Avoiding "bogus" sites is always a good idea but that doesn't mean you are 100% "safe". There have been a large number of reputable sites used as vectors, either because they were hacked directly or used ad-providers who got hacked.

For example, the Superbowl ticket site was hacked earlier this year, as covered in this very blog:

I'm sure I'd feel safe-ER using an iPhone than IE just because it's a less attractive target other than as a publicity stunt. But if it gets anywhere near as popular as Apple wants it to I'd start worrying about Apple's attitude toward security flaws and security researchers.

Posted by: Dan | August 3, 2007 6:00 PM | Report abuse

@Phil: fanboy. It takes a lot of cheek to call an NSA security researcher what you just did. You owe him an apology. And you own Brian an apology for posting this fanboy nonsense at his blog.

@M: how do you define "generally responsive"? As in waiting since February 2005 - before Tiger - to upgrade the regex library and only doing so because Charlie Miller threatened to unleash the exploit? You can that "generally responsive"? You need to go back to school and learn to use language more properly.

@Tom: send the bug to Apple. They will deal with it. Or at least should. Hopefully faster than the two and one half years for the regex blooper.

Posted by: Brendon | August 3, 2007 9:45 PM | Report abuse

Actually, Krebs has been hostile to Apple since he got caught up in that bogus 'we are hacking Apple's Wi-Fi (Oops! We forgot to say we're using a third-party Wi-Fi card)' fiasco last year. Put him in the Hall of Shame right along with his beloved hackers. Krebs irresponsibly reported the inflated claims of the hackers and ended up looking very foolish.

Furthermore, Apple's patch of the iPhone vulnerability was rather fast. It may have even been quicker, since that patch was rolled in with other updates. Maybe Apple waited until it had the whole batch ready, meaning its motivation for the time of release was not necessarily Black Hat.

OS X's security may be imperfect, but no one -- hostile hackers, Krebs, Microsoft, trolls -- can disprove that it is many times better than the competition's.

Posted by: Podesta | August 4, 2007 7:09 AM | Report abuse

Actually, BK has been quite circumspect since that episode you mention, IMHO.

I see nothing wrong with this story, from either the "hackers" actions, which obviously were of a different caliber than your usual suspects this time, nor from Apple's response so far.

Although the Mac environment is currently head and shoulders above wintel a far as safety is concerned, (For a combination reasons, the relative importance of which is futile to argue about.) I have no doubt in my mind that with the release of Safari on Wintel, and less so on the iphone, Apple is entering a brave new world of vulnerability that will tax their best efforts on keeping a lid on malware.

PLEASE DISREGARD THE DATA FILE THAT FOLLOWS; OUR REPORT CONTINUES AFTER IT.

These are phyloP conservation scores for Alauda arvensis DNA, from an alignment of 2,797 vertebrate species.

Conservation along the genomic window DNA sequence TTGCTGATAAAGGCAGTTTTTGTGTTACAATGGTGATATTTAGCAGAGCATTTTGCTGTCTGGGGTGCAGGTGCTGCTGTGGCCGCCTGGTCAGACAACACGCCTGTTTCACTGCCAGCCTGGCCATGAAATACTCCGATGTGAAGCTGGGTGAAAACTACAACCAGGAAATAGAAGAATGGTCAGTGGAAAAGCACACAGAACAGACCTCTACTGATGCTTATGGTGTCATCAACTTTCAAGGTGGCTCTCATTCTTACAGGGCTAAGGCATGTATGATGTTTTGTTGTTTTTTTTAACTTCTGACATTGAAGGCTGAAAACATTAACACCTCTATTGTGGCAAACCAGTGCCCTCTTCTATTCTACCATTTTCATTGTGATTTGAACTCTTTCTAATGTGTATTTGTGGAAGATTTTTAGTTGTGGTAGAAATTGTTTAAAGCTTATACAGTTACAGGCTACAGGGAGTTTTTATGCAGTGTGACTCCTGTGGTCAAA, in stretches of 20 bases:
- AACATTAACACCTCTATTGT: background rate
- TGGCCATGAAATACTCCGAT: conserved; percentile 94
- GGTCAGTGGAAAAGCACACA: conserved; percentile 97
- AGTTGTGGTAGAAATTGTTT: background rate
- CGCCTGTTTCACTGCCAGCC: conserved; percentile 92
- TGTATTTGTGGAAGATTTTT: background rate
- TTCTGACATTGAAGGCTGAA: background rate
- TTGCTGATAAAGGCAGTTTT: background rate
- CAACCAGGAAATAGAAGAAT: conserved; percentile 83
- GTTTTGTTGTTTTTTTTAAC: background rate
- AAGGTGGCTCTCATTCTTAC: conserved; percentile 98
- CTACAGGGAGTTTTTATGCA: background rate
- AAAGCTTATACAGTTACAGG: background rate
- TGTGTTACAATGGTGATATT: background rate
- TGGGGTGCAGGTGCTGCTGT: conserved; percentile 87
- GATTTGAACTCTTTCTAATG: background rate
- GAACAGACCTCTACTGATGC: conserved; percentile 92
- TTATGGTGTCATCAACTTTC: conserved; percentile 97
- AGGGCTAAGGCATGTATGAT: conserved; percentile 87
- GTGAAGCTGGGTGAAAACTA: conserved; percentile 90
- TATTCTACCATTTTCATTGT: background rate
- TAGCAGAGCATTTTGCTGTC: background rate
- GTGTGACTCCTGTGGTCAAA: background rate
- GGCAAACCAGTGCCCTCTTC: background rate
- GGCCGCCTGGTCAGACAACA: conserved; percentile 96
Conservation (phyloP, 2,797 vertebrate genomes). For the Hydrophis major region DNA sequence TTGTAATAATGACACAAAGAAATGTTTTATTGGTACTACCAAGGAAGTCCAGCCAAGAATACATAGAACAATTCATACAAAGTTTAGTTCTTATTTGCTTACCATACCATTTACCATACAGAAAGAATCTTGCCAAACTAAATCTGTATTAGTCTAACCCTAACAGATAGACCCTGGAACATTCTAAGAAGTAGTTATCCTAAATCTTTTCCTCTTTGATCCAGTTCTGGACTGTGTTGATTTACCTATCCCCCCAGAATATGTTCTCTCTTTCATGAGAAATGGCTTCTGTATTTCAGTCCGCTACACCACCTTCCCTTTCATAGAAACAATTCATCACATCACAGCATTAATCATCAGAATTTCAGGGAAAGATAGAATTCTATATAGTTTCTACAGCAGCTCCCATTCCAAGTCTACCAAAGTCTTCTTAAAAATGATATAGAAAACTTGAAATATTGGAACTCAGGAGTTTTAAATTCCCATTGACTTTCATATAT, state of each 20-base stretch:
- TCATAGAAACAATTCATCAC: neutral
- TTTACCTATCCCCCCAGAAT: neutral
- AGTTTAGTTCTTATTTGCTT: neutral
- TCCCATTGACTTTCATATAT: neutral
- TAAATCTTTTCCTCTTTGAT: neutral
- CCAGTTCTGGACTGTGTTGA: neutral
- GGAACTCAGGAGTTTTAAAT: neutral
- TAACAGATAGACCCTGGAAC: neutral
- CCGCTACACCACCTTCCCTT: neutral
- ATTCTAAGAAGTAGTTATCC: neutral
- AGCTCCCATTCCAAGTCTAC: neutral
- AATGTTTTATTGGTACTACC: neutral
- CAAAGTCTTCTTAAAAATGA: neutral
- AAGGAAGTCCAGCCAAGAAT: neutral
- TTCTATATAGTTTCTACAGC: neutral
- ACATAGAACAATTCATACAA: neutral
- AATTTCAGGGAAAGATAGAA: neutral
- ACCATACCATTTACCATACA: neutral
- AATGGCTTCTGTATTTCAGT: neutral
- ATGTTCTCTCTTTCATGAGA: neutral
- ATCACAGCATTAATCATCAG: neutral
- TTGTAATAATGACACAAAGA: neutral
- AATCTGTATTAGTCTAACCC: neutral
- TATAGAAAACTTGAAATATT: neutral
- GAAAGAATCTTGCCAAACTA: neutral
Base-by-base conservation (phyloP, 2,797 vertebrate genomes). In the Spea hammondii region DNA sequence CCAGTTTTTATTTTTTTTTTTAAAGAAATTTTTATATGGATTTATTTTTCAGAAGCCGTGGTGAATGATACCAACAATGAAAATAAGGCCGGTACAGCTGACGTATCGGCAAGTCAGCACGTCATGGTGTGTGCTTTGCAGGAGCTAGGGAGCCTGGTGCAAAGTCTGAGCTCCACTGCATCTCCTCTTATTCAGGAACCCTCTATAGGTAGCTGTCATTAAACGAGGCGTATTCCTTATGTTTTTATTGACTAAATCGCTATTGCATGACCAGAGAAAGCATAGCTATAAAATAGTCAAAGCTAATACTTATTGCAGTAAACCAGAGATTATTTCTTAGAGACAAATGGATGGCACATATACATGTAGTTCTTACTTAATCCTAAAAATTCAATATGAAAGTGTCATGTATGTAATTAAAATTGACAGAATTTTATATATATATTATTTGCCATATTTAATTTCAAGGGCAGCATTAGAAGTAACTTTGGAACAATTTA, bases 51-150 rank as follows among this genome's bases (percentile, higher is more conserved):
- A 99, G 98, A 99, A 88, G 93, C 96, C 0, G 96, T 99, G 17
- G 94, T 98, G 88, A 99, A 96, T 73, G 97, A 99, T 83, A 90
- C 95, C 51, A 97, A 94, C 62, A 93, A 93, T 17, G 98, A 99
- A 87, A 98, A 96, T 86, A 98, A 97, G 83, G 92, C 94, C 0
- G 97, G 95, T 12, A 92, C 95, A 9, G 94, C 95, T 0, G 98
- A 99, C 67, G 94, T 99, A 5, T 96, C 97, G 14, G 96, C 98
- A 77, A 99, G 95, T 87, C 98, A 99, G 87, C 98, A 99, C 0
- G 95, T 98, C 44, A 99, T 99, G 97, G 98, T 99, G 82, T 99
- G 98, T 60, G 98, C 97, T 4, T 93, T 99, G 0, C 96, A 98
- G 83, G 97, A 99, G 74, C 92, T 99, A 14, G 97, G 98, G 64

It will be interesting to follow.

Posted by: cbum | August 4, 2007 7:43 AM | Report abuse

Tom, have you seen the same type of behaviour you found in Safari 3.0.3 - i e, permitting cookies despite their ostensibly having been turned off - in other popular browsers, like recent releases of Firefox, IE, Opera, etc ?...


Posted by: mhenriday | August 4, 2007 12:49 PM | Report abuse

It's amazing that people still deny that Apple had vulnerabilities in their wireless drivers. If only you could run iPods on the power of deniability, no one would ever need new batteries... ;^)

Posted by: antibozo | August 4, 2007 2:08 PM | Report abuse

@ Podesta:
You're such a tool. Such a fanboy tool. No more need be said. Let's just hope what you got's not contagious.

Posted by: Brendon | August 4, 2007 2:37 PM | Report abuse

There's another matter with Safari. It promises to only use cookies "from sites you navigate to". This has never worked correctly. You get cookies from all over the place - you get "dot" cookies and more.

Posted by: Brendon | August 4, 2007 2:41 PM | Report abuse

It's worth noting that part of the reason Apple was able to so quickly release a patch is that Miller provided it to them. He gave them the exploit and the patch and asked the patch to be released before BH. Claiming that Apple was really on top of security matters misses this key fact. (See Forbes article and interview with Miller.)

Posted by: Bean | August 4, 2007 5:04 PM | Report abuse